making a living : LUSENET : TimeBomb 2000 (Y2000) : One Thread

I don't see much discussion about working after/if TSHTF. I'm taking the perspective of no TEOTWAWKI 'cause if it gets that bad all bets are off. Maybe a 6 or 7. Have searched the old threads and found nothing very specific. There seem to be a lot of computer geeks here....are you training yourselves for a new direction? I'm in the IS business but I'm just a lowly supervisor of field technicians. (And as you know, supervisors become supervisors because they can't do the real work anymore;) Anyway, I'm scared. I don't see a lot of use for me down the road. Nine months is not a lot of time to change careers. And to top it off, I'm going thru mid-life cisis!!! Just curious what others are doing. thx

-- (, March 20, 1999


Over the years I have learned to cut my kids hair and my wife, a couple of friends, her friends and even myself in the mirror. I have had quite a bit of experience and decided that after 2000 I can go from door to door and offer my haircutting services.

By about april, a lot of people will not be able to stand their long hair and will gladly let me cut their hair. Since the government will be down, I think I can get away with that without a license. I have purchased all the equipment and have 1000 business cards printed up.

-- old sailor (, March 20, 1999.

See the thread "What will you do for a Living?" uj

-- (check@it.out), March 20, 1999.

I am going to be a mercenary like that guy in Mad Max. Drive around the country in a black porsche with one of those engines sticking out the front and a fifty calber machine gun. When they come and get me I will fight like bang! bang bang bang bang bang!!!! It will be fun being a merecennary. I can banditize shops and kill people and best of all screw women!!

-- Jerry (jj@jj.jj), March 21, 1999.

Not if one of those women kill you first. I'd love to watch, but killing you would be too easy. I want to see you hung by your balls then me behind the wheel of that black porche then bang, bang, bang, right ______ ass!! Fill in the blanks people.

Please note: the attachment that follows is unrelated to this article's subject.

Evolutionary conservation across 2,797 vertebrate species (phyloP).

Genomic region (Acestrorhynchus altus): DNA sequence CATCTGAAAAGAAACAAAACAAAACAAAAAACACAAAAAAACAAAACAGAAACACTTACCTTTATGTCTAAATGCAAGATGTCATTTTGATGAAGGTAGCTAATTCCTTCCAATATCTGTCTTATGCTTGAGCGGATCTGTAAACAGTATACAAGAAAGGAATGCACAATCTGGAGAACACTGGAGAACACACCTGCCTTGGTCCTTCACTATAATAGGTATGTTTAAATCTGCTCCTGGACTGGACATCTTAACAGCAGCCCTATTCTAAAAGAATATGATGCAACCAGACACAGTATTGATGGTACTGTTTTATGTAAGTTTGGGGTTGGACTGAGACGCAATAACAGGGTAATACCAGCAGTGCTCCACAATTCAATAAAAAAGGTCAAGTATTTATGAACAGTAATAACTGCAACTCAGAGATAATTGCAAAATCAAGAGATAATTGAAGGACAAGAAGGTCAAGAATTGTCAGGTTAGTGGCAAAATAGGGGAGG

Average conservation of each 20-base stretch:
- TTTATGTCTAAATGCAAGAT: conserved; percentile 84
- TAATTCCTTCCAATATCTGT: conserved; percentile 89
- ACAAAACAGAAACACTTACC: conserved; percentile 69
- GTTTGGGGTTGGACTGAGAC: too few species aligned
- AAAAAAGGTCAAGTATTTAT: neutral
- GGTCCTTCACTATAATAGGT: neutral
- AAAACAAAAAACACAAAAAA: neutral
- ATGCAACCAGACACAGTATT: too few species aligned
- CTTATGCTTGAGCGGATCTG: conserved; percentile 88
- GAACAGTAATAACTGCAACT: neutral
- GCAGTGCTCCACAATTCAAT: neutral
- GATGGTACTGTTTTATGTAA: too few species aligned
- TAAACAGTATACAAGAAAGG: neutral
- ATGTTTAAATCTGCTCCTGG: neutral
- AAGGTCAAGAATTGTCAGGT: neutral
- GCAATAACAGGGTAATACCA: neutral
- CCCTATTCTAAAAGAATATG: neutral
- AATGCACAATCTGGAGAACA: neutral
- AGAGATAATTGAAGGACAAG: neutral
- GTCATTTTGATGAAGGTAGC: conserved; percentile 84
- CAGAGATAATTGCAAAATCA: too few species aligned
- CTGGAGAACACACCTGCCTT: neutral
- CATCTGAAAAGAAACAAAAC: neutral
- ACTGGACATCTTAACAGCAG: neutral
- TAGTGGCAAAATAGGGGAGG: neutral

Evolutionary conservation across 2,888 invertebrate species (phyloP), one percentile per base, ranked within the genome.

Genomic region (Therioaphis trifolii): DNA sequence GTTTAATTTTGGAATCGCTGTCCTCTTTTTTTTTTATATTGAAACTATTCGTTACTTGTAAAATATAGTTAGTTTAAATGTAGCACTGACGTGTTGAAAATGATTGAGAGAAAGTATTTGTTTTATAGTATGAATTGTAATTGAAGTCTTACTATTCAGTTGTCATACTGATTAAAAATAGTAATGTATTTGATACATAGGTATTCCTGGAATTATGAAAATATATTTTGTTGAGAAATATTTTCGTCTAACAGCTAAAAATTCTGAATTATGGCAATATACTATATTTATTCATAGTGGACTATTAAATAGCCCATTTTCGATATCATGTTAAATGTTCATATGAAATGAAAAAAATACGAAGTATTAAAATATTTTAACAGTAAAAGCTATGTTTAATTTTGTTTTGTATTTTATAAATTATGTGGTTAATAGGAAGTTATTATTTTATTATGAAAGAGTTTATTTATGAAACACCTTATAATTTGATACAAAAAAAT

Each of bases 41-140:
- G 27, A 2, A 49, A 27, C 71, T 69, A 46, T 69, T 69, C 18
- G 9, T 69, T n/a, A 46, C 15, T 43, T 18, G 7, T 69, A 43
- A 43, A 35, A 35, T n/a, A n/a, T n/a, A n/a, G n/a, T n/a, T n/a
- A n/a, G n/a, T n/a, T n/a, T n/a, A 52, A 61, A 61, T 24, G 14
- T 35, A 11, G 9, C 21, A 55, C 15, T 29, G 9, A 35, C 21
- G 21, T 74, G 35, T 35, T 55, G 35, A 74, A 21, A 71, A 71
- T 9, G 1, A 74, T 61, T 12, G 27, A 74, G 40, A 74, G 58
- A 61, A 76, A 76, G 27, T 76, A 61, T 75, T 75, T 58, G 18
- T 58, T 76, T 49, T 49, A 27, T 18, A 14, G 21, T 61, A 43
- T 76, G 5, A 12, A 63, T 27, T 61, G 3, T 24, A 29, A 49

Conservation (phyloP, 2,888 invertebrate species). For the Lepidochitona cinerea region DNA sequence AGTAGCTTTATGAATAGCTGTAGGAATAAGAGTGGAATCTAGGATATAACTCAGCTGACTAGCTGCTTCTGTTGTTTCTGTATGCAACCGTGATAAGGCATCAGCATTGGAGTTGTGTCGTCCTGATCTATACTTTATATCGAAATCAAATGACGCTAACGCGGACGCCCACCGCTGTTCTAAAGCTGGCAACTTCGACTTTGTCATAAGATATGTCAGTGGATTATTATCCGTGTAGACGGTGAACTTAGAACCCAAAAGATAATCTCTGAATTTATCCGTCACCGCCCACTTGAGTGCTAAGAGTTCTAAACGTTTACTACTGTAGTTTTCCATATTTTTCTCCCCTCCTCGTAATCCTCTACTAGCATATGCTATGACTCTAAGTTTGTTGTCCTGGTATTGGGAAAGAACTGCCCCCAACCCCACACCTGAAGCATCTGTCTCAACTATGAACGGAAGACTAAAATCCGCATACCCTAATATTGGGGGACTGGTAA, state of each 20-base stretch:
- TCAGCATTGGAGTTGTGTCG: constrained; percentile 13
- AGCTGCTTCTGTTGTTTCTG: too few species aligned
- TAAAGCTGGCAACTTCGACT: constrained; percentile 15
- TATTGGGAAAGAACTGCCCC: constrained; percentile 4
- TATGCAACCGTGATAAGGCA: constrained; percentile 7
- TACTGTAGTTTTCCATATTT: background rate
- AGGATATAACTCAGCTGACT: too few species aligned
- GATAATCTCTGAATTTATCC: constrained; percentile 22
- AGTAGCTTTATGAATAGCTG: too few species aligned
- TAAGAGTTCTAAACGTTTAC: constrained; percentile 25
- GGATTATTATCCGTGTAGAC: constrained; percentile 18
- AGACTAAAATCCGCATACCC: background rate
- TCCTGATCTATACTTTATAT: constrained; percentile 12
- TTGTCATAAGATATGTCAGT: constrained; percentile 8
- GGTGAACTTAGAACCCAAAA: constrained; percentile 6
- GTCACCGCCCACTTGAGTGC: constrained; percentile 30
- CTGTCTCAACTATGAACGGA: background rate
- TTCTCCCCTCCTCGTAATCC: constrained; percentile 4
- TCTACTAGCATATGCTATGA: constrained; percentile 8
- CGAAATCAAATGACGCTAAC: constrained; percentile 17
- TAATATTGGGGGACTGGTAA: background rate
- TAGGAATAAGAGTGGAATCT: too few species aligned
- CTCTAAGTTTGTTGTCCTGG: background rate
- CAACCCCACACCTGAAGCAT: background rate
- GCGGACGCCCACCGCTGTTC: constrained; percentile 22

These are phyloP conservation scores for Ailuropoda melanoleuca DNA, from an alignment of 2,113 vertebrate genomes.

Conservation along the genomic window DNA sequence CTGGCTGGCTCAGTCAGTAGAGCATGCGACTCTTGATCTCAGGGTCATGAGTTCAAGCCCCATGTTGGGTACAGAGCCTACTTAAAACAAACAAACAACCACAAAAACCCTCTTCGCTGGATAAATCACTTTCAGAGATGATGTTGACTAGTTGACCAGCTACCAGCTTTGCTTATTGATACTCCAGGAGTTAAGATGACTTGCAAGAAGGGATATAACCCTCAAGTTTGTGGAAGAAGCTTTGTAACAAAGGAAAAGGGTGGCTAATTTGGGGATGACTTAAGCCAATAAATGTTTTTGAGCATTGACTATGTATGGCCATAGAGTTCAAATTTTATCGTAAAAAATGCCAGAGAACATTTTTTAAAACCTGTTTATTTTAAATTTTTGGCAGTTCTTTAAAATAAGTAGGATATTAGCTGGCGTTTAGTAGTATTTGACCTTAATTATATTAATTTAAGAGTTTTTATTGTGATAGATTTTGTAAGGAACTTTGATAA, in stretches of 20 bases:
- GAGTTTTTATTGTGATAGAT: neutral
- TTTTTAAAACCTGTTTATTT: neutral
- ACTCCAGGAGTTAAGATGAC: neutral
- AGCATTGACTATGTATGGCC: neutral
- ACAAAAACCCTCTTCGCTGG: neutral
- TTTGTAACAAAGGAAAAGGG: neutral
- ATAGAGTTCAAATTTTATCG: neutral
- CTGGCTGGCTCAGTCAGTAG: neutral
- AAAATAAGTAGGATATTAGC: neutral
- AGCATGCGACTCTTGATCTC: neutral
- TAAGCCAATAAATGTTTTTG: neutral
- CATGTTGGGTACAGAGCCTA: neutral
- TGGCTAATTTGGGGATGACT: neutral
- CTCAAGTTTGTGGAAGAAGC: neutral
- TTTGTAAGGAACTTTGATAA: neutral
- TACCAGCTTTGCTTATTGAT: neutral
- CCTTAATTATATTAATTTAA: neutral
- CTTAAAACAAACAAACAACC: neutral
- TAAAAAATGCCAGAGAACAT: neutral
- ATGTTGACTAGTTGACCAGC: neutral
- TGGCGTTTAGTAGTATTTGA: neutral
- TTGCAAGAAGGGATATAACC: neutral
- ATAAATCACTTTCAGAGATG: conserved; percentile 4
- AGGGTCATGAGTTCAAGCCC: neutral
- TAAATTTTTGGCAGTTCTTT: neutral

-- Out2GetJerry (, March 21, 1999.

You have a good question! Thanks to who it was that posted the thread.

Making a living is one of the top items I use when talking face to face with people re y2k. I get very little response, probably due to lack of reality.

The top items are currently, Famine, Plague, Health (midwifery and birthing problems primarily), Civil Disorder, Community (which is where I talk about making a living). Banking is dead last.

-- Mitchell Barnes (, March 21, 1999.

We have given this quite a lot of thought too.The problem is choosing something that doesn't need supplies brought in or power and assuming of course that the demand is local & sufficiently worthwhile.

So manual skills such as hairdressing are ideal.

We have planted alot of herbs and bought in some essential oils to make simple creams & cosmetics.Also a quantity of powdered MgCo3 to make talcum powder for babies's bottoms.(We use MgCo3 in the mill anyway so it won't go to waste.)Customers will have to provide their own containers.We shall also be breeding rabbits to sell.I'm sure there are many other ideas out there so get your hats on.

-- Chris (, March 21, 1999.

Depending on how bad it gets, it will be more than us computer geeks out of work. How about the Vice President (female, usually) in charge of ride-shares and parking lot striping for MegaCorp? How about the "equal opportunity" created jobholder at the DMV who gives the vision test? How about all the H&R Block and CPA tax preparer parasites? How about "slip and fall" lawyers? How about the gals that glue on "man-trap" nails at "Foxy Lady Salon"? Etc.

Most jobs/careers nowadays have nothing to do with basic production. Basic production is all dependent on heavy capital intensive production of food and other commodities, materials, etc. Leaving most people not working in those areas and so free to amuse themselves as feng shui consultants, or whatever.

If (when) TSHTF, that will be "the end of the division of labor" and a lot of these jobs made possible by a high degree of division of labor and specialization. See Gary North's bit on that.

I'm collecting books re late 18th century through early 20th century technology (including chemistry, metalworking, etc.)

All kinds of oldfashioned tools will probably come in handy. Anyone still know how to use a hand plane? A hand drill rather than electric? Etc.

-- vbProg (, March 21, 1999.

I will hopefully be doing mostly what i'm doing now- farming. maybe i can even end the year in the black?? A dream?? Maybe if the California carrots and Chilean grapes and Mexican peppers arn't flooding the market i can actually sell them for what it costs to produce them and then even a profit....(or barter)

As for my newspaper writing- well that depends on the USPS I suppose. But i can do lots of stuff- make cheese, raise livestock, spin wool, herbal stuff- many possibilities- it's all things i do now anyway for us, but maybe it would have worth in a world where tax attorneys and human resource managers were worthless.....

-- anita (, March 21, 1999.

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